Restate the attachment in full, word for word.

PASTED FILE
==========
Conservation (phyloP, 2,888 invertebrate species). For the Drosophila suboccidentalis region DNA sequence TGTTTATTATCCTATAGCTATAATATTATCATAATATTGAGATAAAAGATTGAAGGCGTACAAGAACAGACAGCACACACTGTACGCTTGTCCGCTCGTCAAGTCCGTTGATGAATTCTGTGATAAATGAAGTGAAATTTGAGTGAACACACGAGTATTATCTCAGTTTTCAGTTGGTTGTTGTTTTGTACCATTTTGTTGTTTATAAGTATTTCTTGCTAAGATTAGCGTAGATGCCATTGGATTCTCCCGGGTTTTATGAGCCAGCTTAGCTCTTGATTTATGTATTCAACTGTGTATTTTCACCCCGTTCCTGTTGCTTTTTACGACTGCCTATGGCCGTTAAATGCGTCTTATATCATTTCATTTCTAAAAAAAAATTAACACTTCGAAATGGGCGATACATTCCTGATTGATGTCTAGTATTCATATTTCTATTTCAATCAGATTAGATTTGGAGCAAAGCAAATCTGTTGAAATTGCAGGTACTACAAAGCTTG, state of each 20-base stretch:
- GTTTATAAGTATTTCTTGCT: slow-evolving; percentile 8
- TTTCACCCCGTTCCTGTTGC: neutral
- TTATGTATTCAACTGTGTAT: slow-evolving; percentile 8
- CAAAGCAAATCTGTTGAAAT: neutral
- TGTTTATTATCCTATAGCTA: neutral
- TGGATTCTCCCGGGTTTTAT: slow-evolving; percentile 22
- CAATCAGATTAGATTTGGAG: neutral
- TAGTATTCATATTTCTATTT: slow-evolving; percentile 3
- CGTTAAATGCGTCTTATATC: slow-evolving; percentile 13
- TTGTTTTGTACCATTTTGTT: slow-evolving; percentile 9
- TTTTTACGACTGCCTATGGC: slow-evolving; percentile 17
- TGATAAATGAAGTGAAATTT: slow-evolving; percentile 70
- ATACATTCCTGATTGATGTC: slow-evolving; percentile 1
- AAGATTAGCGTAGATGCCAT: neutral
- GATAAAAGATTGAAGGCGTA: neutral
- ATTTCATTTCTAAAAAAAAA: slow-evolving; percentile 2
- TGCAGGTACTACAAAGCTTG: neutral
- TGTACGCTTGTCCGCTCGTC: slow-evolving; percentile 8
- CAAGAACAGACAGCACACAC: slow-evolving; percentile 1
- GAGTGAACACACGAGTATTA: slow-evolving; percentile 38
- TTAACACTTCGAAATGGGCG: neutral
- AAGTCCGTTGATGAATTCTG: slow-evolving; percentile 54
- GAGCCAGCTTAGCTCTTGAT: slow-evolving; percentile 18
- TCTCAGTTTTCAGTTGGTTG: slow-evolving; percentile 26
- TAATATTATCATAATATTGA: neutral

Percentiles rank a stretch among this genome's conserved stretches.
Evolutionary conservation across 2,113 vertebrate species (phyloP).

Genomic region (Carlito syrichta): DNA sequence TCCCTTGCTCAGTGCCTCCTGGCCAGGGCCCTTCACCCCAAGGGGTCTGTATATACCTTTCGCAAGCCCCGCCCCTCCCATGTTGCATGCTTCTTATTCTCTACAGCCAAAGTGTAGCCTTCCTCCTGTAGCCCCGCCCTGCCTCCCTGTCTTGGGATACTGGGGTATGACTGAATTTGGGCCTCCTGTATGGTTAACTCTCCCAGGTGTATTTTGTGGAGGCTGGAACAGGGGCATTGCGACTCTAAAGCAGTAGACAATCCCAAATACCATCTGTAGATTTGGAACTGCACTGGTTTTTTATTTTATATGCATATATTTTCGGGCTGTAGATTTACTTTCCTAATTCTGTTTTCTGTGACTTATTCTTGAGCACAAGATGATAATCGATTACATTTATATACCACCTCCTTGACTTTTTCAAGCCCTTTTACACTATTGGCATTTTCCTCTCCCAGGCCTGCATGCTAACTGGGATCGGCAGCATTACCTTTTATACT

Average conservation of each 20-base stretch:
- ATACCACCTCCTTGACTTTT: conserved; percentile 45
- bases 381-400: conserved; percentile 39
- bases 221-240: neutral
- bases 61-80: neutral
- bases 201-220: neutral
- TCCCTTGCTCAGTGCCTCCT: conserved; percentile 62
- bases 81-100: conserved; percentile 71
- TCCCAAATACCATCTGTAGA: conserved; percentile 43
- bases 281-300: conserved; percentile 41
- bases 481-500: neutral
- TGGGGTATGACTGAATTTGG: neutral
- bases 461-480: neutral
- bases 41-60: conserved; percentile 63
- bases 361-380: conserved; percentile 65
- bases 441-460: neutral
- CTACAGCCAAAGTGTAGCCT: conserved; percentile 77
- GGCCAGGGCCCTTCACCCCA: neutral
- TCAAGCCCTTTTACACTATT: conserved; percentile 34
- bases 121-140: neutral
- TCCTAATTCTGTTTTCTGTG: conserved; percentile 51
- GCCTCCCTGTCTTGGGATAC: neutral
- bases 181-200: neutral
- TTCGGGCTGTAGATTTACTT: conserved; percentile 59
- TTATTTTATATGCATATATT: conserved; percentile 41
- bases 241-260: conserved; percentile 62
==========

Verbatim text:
Conservation (phyloP, 2,888 invertebrate species). For the Drosophila suboccidentalis region DNA sequence TGTTTATTATCCTATAGCTATAATATTATCATAATATTGAGATAAAAGATTGAAGGCGTACAAGAACAGACAGCACACACTGTACGCTTGTCCGCTCGTCAAGTCCGTTGATGAATTCTGTGATAAATGAAGTGAAATTTGAGTGAACACACGAGTATTATCTCAGTTTTCAGTTGGTTGTTGTTTTGTACCATTTTGTTGTTTATAAGTATTTCTTGCTAAGATTAGCGTAGATGCCATTGGATTCTCCCGGGTTTTATGAGCCAGCTTAGCTCTTGATTTATGTATTCAACTGTGTATTTTCACCCCGTTCCTGTTGCTTTTTACGACTGCCTATGGCCGTTAAATGCGTCTTATATCATTTCATTTCTAAAAAAAAATTAACACTTCGAAATGGGCGATACATTCCTGATTGATGTCTAGTATTCATATTTCTATTTCAATCAGATTAGATTTGGAGCAAAGCAAATCTGTTGAAATTGCAGGTACTACAAAGCTTG, state of each 20-base stretch:
- GTTTATAAGTATTTCTTGCT: slow-evolving; percentile 8
- TTTCACCCCGTTCCTGTTGC: neutral
- TTATGTATTCAACTGTGTAT: slow-evolving; percentile 8
- CAAAGCAAATCTGTTGAAAT: neutral
- TGTTTATTATCCTATAGCTA: neutral
- TGGATTCTCCCGGGTTTTAT: slow-evolving; percentile 22
- CAATCAGATTAGATTTGGAG: neutral
- TAGTATTCATATTTCTATTT: slow-evolving; percentile 3
- CGTTAAATGCGTCTTATATC: slow-evolving; percentile 13
- TTGTTTTGTACCATTTTGTT: slow-evolving; percentile 9
- TTTTTACGACTGCCTATGGC: slow-evolving; percentile 17
- TGATAAATGAAGTGAAATTT: slow-evolving; percentile 70
- ATACATTCCTGATTGATGTC: slow-evolving; percentile 1
- AAGATTAGCGTAGATGCCAT: neutral
- GATAAAAGATTGAAGGCGTA: neutral
- ATTTCATTTCTAAAAAAAAA: slow-evolving; percentile 2
- TGCAGGTACTACAAAGCTTG: neutral
- TGTACGCTTGTCCGCTCGTC: slow-evolving; percentile 8
- CAAGAACAGACAGCACACAC: slow-evolving; percentile 1
- GAGTGAACACACGAGTATTA: slow-evolving; percentile 38
- TTAACACTTCGAAATGGGCG: neutral
- AAGTCCGTTGATGAATTCTG: slow-evolving; percentile 54
- GAGCCAGCTTAGCTCTTGAT: slow-evolving; percentile 18
- TCTCAGTTTTCAGTTGGTTG: slow-evolving; percentile 26
- TAATATTATCATAATATTGA: neutral

Percentiles rank a stretch among this genome's conserved stretches.
Evolutionary conservation across 2,113 vertebrate species (phyloP).

Genomic region (Carlito syrichta): DNA sequence TCCCTTGCTCAGTGCCTCCTGGCCAGGGCCCTTCACCCCAAGGGGTCTGTATATACCTTTCGCAAGCCCCGCCCCTCCCATGTTGCATGCTTCTTATTCTCTACAGCCAAAGTGTAGCCTTCCTCCTGTAGCCCCGCCCTGCCTCCCTGTCTTGGGATACTGGGGTATGACTGAATTTGGGCCTCCTGTATGGTTAACTCTCCCAGGTGTATTTTGTGGAGGCTGGAACAGGGGCATTGCGACTCTAAAGCAGTAGACAATCCCAAATACCATCTGTAGATTTGGAACTGCACTGGTTTTTTATTTTATATGCATATATTTTCGGGCTGTAGATTTACTTTCCTAATTCTGTTTTCTGTGACTTATTCTTGAGCACAAGATGATAATCGATTACATTTATATACCACCTCCTTGACTTTTTCAAGCCCTTTTACACTATTGGCATTTTCCTCTCCCAGGCCTGCATGCTAACTGGGATCGGCAGCATTACCTTTTATACT

Average conservation of each 20-base stretch:
- ATACCACCTCCTTGACTTTT: conserved; percentile 45
- bases 381-400: conserved; percentile 39
- bases 221-240: neutral
- bases 61-80: neutral
- bases 201-220: neutral
- TCCCTTGCTCAGTGCCTCCT: conserved; percentile 62
- bases 81-100: conserved; percentile 71
- TCCCAAATACCATCTGTAGA: conserved; percentile 43
- bases 281-300: conserved; percentile 41
- bases 481-500: neutral
- TGGGGTATGACTGAATTTGG: neutral
- bases 461-480: neutral
- bases 41-60: conserved; percentile 63
- bases 361-380: conserved; percentile 65
- bases 441-460: neutral
- CTACAGCCAAAGTGTAGCCT: conserved; percentile 77
- GGCCAGGGCCCTTCACCCCA: neutral
- TCAAGCCCTTTTACACTATT: conserved; percentile 34
- bases 121-140: neutral
- TCCTAATTCTGTTTTCTGTG: conserved; percentile 51
- GCCTCCCTGTCTTGGGATAC: neutral
- bases 181-200: neutral
- TTCGGGCTGTAGATTTACTT: conserved; percentile 59
- TTATTTTATATGCATATATT: conserved; percentile 41
- bases 241-260: conserved; percentile 62